Corn. Is it worth it?

Discussion in 'Feeding & Watering Your Flock' started by r709shackleford, Feb 16, 2013.

  1. r709shackleford

    r709shackleford Out Of The Brooder

    Nov 11, 2012
    Southcentral Alaska
    I feed my chickens regular 16%, and corn. Lots of table scraps. I usually use cracked corn, and the whole corn, I spread in their coop and run to give them something to do.

    In Alaska, I buy cracked corn for about $14/50lbs, and $9/ uncracked corn.
    Since the recent price spike, the cracked is about $15-$17 and the uncracked is around $13-14.

    I noticed on the ingredient lists the regular 16% feed has a lot more ingredients and minerals in the feed. Corn seems to have very little of anything. I know my chickens love their corn, but it seems be economically smarter to feed them just feed and table scraps.

    My question:
    Is corn a necessity in their diet, or is that something that can be omitted entirely?
    Maybe fed to them on occasion?

    My reasoning, is that if it have very little of anything, I can just feed them the regular feed and save money.
    Let me know your thoughts on this.

  2. corn is a treat, they don't have to have it.
  3. Trefoil

    Trefoil Chillin' With My Peeps

    Dec 7, 2011
    There is corn in the layer feed anyway.
  4. humphrey farms

    humphrey farms Chillin' With My Peeps

    Jun 28, 2012
    Naples Maine
    We give corn every night before roosting to help get them through the long cold winter nights. We dont heat our coop. Plus they do love corn fresh or dried!!!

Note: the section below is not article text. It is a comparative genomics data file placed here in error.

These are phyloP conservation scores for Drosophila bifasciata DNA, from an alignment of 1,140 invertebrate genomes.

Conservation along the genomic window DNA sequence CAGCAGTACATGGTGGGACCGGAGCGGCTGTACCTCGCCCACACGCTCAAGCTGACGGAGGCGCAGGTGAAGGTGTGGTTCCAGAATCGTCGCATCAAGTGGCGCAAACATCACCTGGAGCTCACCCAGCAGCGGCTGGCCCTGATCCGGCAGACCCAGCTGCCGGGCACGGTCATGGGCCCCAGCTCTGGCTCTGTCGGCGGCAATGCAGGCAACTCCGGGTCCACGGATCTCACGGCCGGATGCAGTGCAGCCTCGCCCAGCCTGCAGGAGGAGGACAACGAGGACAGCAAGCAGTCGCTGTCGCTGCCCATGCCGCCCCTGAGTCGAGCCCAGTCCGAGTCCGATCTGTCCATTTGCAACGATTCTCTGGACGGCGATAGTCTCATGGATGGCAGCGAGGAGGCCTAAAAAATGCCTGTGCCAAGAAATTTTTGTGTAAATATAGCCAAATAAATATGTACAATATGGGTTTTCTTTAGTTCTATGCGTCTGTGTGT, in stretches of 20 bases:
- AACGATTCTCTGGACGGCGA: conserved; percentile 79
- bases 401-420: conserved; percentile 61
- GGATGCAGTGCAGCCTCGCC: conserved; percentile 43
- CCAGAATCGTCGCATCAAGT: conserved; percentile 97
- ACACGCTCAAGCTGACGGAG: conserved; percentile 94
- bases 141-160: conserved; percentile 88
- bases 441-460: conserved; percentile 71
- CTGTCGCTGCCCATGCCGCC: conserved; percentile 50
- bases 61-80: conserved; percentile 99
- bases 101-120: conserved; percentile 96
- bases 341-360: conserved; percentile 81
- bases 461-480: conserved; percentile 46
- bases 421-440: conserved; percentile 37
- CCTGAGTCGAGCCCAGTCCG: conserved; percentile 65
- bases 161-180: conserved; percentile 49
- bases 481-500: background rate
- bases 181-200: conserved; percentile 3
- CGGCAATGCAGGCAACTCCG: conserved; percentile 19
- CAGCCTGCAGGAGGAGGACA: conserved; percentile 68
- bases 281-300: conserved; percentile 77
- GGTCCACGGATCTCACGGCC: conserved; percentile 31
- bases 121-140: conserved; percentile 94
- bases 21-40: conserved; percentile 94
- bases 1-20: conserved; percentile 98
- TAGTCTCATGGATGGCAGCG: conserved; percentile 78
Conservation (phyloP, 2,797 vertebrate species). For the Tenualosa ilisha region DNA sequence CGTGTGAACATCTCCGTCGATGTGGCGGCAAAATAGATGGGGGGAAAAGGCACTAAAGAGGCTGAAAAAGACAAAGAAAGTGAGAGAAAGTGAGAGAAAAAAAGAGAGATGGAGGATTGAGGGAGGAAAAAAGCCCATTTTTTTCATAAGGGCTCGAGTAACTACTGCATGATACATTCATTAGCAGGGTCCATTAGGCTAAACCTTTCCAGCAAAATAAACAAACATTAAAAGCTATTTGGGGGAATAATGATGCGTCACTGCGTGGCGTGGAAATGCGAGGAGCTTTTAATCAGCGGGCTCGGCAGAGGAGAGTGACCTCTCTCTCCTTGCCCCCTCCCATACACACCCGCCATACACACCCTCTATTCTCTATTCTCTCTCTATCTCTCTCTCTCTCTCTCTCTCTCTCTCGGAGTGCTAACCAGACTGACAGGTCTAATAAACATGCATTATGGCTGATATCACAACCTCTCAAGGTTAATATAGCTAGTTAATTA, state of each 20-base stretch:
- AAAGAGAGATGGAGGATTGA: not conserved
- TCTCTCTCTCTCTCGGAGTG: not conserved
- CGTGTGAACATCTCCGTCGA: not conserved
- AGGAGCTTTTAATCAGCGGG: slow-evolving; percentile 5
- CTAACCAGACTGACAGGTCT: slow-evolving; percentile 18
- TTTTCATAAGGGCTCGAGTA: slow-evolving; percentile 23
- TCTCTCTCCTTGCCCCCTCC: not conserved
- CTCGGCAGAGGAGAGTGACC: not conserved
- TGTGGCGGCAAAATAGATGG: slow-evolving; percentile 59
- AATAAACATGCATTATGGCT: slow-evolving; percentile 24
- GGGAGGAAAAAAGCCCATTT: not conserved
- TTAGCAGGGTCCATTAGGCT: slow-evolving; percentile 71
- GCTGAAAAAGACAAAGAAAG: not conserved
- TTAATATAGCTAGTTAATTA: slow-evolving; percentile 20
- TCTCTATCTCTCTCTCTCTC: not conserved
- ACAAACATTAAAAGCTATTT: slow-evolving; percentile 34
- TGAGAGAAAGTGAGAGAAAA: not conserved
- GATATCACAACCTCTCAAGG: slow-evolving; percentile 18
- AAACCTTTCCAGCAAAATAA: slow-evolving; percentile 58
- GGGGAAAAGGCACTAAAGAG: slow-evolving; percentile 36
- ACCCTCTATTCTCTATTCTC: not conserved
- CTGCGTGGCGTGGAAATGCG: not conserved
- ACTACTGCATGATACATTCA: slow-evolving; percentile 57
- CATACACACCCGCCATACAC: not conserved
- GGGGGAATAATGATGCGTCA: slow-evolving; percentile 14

5. sushicat2000

    sushicat2000 Out Of The Brooder

    Nov 11, 2012
    Corn is good right before they sleep if its cold out because it keeps them warm somehow (I think its something about how they digest corn) but its just a treat so you don't need to give it to the chickens regularly.
  6. Mac in Wisco

    Mac in Wisco Antagonist

    May 25, 2007
    SW Wisconsin
    The first ingredient in most layer feeds is corn. 16% layer feed is towards the bottom of having enough protein to meet their needs. When you feed corn you just dilute that even further. It's like telling the feed mill to mix you a 16% ration, but then telling them to dump extra corn in the mix. The end result isn't a 16% ration.

    If you want to add some scratch on the side then an 18% or 20% ration would be more appropriate. Usually this is done to extend a ration when you already have a supply of cheap and plentiful corn (you're supplying your own cheap corn for the ration rather than paying a premium for it in the mix). It doesn't make much sense otherwise.

    Table scraps should be given in moderation too for the same reason. If you give them no more than what they can clean up in 15-20 minutes it won't dilute their regular ration too much.
  7. Mac in Wisco

    Mac in Wisco Antagonist

    May 25, 2007
    SW Wisconsin
    The same could be said of their layer feed though. It is high in energy and easily digested.

    If you are feeding scratch and scraps on the side, that should be taken into account when choosing their layer feed. A higher protein feed should be chosen to ensure you aren't diluting the protein in the ration too much. If you were grinding your own feed to create a specific layer ration with a certain amount of protein you wouldn't carefully mix it in the correct proportions to get the desired level of protein and then dilute it by adding extra corn or other low protein grains.

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